Being a thermal leader isn’t all about hot air. It’s actually a great thing if you’re leading a team of eagles. Or perhaps any type of bird that knows how to use thermals in order to stay aloft for very long periods of time without getting burnout.
Thermals are what many land-based birds, particularly raptors, use in order to remain in the air for extended periods of time without using up lots of energy. Sea birds like albatrosses use similar techniques for remaining aloft, but the details of how they do so are a little different. Land-based birds use the updrafts rising from the windward sides of hills, mountains and even folds in the ground. Sea birds use the air that rises upwards from the windward side of waves. The designs of the wings of land-based birds and sea birds differ because they use different techniques for soaring. We are not going into those details in this post, and you can find out more by conducting your own research if you feel so inclined.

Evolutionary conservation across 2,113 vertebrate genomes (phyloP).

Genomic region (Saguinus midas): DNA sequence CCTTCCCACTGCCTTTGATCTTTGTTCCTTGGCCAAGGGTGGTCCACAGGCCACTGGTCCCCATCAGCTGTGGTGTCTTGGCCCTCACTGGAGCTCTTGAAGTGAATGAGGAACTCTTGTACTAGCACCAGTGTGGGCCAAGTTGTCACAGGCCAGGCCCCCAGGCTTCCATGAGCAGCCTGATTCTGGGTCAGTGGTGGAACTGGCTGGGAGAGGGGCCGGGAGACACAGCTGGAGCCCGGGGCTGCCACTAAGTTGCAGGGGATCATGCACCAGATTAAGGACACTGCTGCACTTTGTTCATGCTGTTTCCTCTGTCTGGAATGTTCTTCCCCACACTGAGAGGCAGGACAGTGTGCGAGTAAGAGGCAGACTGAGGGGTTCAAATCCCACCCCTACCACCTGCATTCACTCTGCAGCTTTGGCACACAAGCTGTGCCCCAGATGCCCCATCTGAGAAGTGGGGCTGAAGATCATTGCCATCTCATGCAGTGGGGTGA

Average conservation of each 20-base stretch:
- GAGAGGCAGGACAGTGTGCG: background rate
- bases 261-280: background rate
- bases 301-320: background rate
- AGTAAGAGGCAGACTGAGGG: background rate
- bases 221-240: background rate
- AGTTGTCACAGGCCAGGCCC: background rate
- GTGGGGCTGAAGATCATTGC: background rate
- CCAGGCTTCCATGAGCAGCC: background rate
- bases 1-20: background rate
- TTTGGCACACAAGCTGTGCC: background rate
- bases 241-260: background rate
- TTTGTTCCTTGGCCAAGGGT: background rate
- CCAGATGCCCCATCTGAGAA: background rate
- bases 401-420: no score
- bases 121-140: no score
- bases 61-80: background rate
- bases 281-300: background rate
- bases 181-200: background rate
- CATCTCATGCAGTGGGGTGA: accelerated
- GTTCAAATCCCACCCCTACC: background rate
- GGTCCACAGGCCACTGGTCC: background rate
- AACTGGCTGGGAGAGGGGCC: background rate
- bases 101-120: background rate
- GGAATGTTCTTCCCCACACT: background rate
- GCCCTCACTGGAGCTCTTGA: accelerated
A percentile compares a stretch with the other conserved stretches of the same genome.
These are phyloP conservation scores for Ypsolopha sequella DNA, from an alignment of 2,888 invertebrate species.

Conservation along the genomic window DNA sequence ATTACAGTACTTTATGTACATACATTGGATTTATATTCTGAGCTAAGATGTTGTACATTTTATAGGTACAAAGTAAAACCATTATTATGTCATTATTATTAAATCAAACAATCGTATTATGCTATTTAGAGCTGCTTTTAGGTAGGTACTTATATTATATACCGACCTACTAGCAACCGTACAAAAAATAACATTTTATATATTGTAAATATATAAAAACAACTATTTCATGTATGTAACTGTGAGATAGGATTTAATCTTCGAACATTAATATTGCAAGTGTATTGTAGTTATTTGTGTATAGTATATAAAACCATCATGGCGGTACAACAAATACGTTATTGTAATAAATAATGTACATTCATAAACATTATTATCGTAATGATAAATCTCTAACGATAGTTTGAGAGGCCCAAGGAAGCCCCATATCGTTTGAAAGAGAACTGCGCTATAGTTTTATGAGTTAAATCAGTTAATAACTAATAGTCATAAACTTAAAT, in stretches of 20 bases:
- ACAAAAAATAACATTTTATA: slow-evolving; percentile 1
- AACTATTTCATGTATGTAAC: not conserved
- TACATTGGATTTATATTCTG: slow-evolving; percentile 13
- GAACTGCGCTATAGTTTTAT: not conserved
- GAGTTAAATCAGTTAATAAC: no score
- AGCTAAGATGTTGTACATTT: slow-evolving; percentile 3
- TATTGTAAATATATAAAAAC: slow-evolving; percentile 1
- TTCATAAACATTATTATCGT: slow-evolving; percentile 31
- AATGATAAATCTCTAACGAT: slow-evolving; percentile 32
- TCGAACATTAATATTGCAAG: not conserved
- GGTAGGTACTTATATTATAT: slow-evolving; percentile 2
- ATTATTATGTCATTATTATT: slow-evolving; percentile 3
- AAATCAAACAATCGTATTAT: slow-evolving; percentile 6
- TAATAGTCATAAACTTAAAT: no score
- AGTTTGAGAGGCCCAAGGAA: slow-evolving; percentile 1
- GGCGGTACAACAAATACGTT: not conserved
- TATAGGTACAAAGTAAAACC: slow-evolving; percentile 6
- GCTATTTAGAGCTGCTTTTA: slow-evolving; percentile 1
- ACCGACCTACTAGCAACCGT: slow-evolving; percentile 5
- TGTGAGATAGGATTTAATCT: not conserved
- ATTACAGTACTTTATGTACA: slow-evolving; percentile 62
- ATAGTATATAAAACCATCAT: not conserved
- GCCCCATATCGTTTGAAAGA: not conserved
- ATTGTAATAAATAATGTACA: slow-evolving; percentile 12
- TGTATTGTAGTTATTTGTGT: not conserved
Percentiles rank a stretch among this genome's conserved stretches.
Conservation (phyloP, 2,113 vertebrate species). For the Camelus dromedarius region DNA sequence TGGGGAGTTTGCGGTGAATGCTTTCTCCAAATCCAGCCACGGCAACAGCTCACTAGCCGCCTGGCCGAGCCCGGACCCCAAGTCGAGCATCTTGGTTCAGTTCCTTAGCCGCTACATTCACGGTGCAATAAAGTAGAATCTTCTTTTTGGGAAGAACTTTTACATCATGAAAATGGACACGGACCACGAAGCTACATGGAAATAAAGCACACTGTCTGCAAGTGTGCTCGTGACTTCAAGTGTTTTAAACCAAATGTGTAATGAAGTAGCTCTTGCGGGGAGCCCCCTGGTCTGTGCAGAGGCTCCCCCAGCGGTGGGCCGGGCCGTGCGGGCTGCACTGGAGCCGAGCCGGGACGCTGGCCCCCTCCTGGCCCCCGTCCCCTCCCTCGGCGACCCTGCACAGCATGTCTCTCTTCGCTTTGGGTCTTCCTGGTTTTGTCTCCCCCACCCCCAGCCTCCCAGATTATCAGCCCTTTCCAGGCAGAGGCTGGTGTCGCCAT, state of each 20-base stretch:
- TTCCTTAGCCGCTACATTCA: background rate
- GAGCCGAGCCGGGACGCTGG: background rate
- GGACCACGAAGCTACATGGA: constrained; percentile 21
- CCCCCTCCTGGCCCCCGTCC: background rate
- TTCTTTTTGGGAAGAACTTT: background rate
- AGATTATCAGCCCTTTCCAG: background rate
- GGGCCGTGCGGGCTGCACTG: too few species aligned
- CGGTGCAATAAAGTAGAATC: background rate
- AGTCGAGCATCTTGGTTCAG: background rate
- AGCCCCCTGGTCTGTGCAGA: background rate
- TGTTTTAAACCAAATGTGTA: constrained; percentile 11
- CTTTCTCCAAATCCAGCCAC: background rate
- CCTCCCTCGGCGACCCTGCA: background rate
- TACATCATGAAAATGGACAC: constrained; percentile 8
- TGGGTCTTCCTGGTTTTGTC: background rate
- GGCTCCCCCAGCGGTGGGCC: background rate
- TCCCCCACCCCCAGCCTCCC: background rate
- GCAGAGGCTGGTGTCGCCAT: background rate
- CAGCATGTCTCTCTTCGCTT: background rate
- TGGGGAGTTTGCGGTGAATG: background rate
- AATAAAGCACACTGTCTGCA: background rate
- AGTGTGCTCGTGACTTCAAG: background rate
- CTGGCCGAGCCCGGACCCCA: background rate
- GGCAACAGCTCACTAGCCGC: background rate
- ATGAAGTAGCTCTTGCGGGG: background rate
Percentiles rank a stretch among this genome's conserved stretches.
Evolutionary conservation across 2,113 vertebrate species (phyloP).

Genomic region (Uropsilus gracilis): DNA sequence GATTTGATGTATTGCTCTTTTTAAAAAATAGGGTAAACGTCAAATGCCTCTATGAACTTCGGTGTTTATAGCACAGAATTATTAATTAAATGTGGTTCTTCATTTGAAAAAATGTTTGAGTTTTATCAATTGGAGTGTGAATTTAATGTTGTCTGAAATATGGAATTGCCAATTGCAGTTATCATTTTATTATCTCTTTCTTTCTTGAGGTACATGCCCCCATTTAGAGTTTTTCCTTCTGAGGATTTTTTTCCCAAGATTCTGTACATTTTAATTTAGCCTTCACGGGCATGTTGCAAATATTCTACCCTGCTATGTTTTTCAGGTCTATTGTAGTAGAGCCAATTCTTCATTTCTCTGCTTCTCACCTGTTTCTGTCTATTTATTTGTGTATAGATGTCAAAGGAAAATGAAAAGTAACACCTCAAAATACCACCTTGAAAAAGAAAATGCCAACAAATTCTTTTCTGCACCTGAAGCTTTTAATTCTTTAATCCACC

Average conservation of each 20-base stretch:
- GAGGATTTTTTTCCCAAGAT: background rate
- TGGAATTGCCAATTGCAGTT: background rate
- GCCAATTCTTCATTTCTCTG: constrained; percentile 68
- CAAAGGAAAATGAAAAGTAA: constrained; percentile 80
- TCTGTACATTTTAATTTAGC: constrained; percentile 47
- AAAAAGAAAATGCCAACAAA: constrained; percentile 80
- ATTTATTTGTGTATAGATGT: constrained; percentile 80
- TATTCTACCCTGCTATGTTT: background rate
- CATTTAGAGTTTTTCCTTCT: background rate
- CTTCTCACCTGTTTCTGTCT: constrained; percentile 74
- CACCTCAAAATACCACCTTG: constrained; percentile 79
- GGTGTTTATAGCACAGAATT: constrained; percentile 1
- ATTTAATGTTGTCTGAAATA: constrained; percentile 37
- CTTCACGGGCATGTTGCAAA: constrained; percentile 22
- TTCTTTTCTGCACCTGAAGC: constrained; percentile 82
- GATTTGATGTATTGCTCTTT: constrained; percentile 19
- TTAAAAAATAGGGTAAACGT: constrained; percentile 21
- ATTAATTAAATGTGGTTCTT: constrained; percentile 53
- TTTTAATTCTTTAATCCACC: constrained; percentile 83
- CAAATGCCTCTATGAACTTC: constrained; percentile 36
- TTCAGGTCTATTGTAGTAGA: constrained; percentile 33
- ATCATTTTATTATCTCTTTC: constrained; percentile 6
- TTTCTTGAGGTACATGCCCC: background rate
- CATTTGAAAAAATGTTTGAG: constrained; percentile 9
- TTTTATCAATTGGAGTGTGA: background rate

What I would like to point out here is that being a practical, effective leader is like providing the training and modelling how one can use thermals to greatest advantage.
Effective leaders train their staff on how to read the different types of ground that affect how, where and when thermals are produced. Colour, composition and slope gradient all combine to produce predictable thermal patterns which must be interpreted correctly if one is to benefit from them, as do wind direction, temperature and air density. Staff are trained in how to remain within the boundaries of the rising thermals or they might lose altitude if they stray into the downdraft. Staff need to be trained in how to “hop” from thermal to thermal in order to extend range and time aloft. They need to be familiar with the behaviour patterns of different types of prey in different sectors at different times of the day, so that they can seize them when the opportunities present themselves. Remaining aloft for extended periods also means being in a position to see what other opportunities there are in areas not usually traversed and observed.
While conducting business ought to be more akin to farming rather than hunting for sustainable success, every business needs to incorporate elements of hunting in order to stay in touch with what is happening in the business sphere. This translates into higher quality of intelligence, which is translated into better business decisions.
So, are you a thermal leader? Do you have raptors on your team, and are they integrated? Do they work well together? Your responsibility is to create the conditions and train your staff to flow in those conditions in order to create continuous value for all stakeholders. How have you been doing that?